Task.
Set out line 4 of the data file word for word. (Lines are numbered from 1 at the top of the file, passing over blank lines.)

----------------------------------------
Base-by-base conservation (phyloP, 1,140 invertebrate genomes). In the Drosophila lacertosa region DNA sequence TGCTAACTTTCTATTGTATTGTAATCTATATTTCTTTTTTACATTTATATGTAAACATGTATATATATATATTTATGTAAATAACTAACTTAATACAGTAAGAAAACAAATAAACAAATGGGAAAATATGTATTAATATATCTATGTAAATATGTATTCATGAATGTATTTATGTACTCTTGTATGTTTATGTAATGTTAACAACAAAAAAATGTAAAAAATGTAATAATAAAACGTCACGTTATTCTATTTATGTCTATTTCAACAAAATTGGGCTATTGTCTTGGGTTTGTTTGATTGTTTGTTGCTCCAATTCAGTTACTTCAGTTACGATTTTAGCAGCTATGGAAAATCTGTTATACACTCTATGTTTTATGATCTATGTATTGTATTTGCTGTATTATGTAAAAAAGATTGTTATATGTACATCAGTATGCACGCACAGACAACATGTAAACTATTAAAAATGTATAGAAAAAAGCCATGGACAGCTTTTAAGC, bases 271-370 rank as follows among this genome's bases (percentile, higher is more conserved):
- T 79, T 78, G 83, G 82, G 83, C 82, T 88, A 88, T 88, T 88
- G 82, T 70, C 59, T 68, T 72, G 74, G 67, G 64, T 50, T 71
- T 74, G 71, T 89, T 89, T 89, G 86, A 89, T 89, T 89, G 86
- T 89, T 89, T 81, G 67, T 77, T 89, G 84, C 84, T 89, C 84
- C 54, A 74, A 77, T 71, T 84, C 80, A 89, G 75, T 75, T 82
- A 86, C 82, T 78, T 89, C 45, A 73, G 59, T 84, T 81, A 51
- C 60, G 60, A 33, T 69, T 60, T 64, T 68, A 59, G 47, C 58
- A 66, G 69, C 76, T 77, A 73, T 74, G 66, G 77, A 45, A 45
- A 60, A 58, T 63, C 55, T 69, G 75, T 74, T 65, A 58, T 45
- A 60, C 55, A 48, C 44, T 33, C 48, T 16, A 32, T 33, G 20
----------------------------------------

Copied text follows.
- T 74, G 71, T 89, T 89, T 89, G 86, A 89, T 89, T 89, G 86